We think of aging as something we do alone, the changes unfolding according to each person’s own traits and experiences. But researchers are learning that as we age in relationships, we change biologically to become more like our partners than we were in the beginning.

“Aging is something that couples do together,” says Shannon Mejia, a postdoctoral research fellow involved in relationship research at the University of Michigan in Ann Arbor. “You’re in an environment together, and you’re appraising that environment together, and making decisions together.” And through that process, you become linked physically, not just emotionally.

It’s like finishing each other sentences, but it’s your muscles and cells that are operating in sync.

Doctors tend to treat people as individuals, guided by the need to ensure patient confidentiality. But knowing about one partner’s health can provide key clues about the other’s. For instance, signs of muscle weakening or kidney trouble in one may indicate similar problems for the other.

Longtime Couples Get In Sync, In Sickness And In Health

Illustration: Robbie Porter/Ikon Images/Getty Images

Multiracial Questionnaire

I am currently doing a research paper on multiracial youth and identity within the United States for my sociology class. This paper counts towards my final average but I have had a lot of difficulty in finding multiracial respondents or getting them to answer my questionnaire. If you want to fill it out, which would be greatly appreciated, these are the requirements:

1. You must be multiracial or “mixed”. In other words, you must have parents or grandparents of two or more racial identities. Hispanic or Latino does not count because these are ethnic identities. 

2. You must be between the ages of 13-22

3. You must be living in the United States 

 I will not disclose any of your names in my research paper, but I will have to disclose your racial makeup so be sure to address that in the first question on the questionnaire. I will not use any of the questionnaires completed after May 24, 2016 for my research.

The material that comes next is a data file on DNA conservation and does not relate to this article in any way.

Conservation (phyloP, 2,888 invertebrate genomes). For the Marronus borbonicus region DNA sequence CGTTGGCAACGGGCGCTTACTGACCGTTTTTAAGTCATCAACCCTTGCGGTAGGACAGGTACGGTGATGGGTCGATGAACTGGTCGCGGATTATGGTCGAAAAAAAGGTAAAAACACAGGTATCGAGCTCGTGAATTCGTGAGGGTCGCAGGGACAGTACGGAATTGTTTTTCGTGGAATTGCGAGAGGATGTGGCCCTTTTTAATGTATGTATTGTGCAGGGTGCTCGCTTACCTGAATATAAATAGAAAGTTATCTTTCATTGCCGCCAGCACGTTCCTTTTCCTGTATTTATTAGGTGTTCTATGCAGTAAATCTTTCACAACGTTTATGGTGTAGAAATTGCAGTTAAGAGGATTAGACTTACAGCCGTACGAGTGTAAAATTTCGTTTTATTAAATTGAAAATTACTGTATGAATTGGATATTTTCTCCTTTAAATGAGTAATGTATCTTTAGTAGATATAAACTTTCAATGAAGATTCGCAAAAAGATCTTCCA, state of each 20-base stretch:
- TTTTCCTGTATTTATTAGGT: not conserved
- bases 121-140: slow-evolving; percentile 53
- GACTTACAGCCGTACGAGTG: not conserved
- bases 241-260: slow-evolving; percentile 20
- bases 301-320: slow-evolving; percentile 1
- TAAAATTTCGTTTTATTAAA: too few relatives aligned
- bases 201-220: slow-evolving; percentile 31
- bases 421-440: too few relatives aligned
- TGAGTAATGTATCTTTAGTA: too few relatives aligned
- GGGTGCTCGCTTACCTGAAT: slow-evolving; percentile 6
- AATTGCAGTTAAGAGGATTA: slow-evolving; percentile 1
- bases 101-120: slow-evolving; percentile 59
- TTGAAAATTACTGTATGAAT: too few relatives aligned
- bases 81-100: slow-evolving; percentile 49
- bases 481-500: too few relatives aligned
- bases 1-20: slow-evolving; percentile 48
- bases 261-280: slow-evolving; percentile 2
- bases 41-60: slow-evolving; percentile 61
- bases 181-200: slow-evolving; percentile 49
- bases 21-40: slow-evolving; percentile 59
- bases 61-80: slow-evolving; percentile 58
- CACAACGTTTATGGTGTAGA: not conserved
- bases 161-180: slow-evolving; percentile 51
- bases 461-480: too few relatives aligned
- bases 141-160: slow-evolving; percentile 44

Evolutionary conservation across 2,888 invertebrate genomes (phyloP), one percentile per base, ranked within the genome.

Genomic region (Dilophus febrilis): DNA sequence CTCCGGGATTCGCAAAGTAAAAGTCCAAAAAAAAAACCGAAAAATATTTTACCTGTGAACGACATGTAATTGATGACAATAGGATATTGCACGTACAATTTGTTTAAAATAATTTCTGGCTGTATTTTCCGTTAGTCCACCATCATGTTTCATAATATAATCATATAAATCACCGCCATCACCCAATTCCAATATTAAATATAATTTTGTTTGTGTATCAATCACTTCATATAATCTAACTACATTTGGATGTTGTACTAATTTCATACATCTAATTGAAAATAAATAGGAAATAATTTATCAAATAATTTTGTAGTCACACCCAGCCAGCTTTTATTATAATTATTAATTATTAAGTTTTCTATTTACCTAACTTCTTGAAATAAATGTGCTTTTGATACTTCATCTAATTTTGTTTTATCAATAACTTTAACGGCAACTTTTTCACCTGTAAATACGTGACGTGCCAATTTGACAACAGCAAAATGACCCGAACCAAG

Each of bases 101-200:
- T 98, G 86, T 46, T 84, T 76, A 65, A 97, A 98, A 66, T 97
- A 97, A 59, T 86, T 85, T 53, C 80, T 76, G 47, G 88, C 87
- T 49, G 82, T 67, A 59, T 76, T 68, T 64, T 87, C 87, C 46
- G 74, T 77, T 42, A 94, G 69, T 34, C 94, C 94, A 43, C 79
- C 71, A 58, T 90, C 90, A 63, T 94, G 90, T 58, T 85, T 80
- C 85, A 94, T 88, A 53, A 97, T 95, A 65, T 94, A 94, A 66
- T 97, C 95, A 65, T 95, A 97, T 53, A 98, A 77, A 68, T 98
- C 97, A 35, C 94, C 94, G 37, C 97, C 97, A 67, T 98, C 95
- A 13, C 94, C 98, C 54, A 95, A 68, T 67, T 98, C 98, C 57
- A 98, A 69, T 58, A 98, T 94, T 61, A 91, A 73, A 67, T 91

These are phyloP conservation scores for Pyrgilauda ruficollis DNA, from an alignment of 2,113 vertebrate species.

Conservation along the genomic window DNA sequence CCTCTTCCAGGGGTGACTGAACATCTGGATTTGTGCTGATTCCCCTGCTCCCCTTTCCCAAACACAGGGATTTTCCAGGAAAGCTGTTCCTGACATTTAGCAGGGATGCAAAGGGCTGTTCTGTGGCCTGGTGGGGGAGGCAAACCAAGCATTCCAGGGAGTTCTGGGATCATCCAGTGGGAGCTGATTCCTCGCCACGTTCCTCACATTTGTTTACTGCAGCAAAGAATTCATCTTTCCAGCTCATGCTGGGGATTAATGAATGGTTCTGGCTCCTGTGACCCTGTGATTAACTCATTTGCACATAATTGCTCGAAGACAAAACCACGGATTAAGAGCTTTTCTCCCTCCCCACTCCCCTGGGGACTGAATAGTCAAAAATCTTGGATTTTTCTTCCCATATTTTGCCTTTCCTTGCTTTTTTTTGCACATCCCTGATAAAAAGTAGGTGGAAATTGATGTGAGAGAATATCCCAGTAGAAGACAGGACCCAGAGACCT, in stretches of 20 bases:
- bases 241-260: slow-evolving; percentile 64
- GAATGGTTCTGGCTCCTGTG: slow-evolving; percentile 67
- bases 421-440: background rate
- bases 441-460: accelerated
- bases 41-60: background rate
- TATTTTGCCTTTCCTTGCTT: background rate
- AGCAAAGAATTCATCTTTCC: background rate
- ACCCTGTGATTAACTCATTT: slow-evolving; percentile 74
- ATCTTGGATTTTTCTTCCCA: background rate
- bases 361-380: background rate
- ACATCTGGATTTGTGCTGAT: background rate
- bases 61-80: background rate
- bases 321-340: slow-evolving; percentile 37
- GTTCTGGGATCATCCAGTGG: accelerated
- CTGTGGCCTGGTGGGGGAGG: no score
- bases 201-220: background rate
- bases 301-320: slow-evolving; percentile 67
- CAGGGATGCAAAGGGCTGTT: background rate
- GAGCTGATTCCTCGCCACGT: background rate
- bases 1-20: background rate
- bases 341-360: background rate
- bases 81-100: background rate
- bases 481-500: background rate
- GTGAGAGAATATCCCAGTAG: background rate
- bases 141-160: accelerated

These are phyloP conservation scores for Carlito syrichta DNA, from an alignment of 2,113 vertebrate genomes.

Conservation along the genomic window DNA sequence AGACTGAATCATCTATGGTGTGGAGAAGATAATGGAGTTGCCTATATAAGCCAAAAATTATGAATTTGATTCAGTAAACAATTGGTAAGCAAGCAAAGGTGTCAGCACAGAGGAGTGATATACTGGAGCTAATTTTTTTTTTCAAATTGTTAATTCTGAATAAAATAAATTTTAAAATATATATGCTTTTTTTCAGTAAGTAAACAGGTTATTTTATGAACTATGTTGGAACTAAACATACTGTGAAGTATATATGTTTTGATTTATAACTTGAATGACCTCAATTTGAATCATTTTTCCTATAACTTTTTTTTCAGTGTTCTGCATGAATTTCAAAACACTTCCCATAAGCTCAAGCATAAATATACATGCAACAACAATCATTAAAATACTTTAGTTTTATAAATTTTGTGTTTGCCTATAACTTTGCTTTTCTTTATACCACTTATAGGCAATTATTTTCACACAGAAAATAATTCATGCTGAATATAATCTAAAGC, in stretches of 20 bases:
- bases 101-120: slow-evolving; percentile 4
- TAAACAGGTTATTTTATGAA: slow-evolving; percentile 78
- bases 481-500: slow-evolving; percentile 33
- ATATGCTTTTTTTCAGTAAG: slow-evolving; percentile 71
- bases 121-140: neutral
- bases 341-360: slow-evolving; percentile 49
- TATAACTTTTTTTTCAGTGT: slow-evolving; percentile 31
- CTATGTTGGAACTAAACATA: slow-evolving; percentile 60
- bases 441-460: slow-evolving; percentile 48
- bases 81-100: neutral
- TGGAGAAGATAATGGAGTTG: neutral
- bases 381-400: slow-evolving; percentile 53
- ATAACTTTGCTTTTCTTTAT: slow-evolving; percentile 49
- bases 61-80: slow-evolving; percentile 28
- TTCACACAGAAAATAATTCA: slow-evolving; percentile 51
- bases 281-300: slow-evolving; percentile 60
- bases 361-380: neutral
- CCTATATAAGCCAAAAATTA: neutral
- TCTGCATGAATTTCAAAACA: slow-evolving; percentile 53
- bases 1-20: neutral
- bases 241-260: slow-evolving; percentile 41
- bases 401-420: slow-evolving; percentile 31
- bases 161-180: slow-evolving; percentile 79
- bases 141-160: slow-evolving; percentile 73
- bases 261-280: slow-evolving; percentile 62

I would sincerely appreciate it if you would fill it out or if you aren’t multiracial either reblog this or share it with someone who is. I am extremely invested in my research, and I genuinely want to do an amazing job. But of course the only way to do that is to have a decent amount of respondents!

Want to take 2 minutes to help mental health issues?

I’m working on a side project and need some help! 

Take a few minutes and answer this (10-question, totally anonymous) survey. It is just demographic information and a few questions on your mental health experiences. 

I have no way of identifying respondents and will not share this data with anyone else. 



3 hours later am totally overwhelmed by the number of respondents. YOU GUYS ROCK!!!!

Researchers Describe Strategy to Develop First Broad-Spectrum Antiviral Drug

Researchers at the Icahn School of Medicine at Mount Sinai have made progress towards a broad-spectrum antiviral drug, something that does not yet exist. 

The team studied ISG15, a gene tied to regulating the immune system’s responses to viruses. Humans who do not have ISG15 — about one in a million — have an extremely robust response against viral infections. Turning off the gene increased  immunity against seven viruses, including the extremely dangerous Nipah and Rift Valley fever viruses.

“We also have evidence suggesting the strategy protects against Zika infection, and we plan to test Ebola as soon as possible,” said the study’s lead investigator, Dusan Bogunovic, PhD, Assistant Professor of Microbiology and Pediatrics at the Icahn School of Medicine at Mount Sinai.

“The idea is to develop a pill that people can use to protect against pandemics — or even to help an individual stop an emerging cold sore,” he said.

Funding: The study was financially supported by NIH R01 grants AI101820, A1080672; National Institute of Allergy and Infectious Diseases grant R00AI106942-02; an American Heart Association pre-doctoral fellowship and a USPHS Institutional Research Training Awards T32-AI07647; and NRSA T32 AR07279-30.

Raise your voice in support of expanding federal funding for life-saving medical research by joining the AAMC’s advocacy community.


Bill Nye: GMO Lab Rats and Research 

How important are genetically modified animals for basic research? Bill Nye the Science Guy explains how lab rats, also referred to as laboratory models – or as comic co-host Chuck Nice describes them, mice with the human ears on their foreheads – are imperative to studying and understanding human genes. But is testing on lab rats moral? As Bill points out, humans routinely raise animals to kill for various purposes, and we can’t exactly test humans the same way we can rats. Chuck asks why we can’t then raise lab rats without pain receptors? To which Bill counters that, if that were possible, the lab rats might not be a very good model for human behavior. What do you think about using GMO lab rats for science? Tell us in the comments below.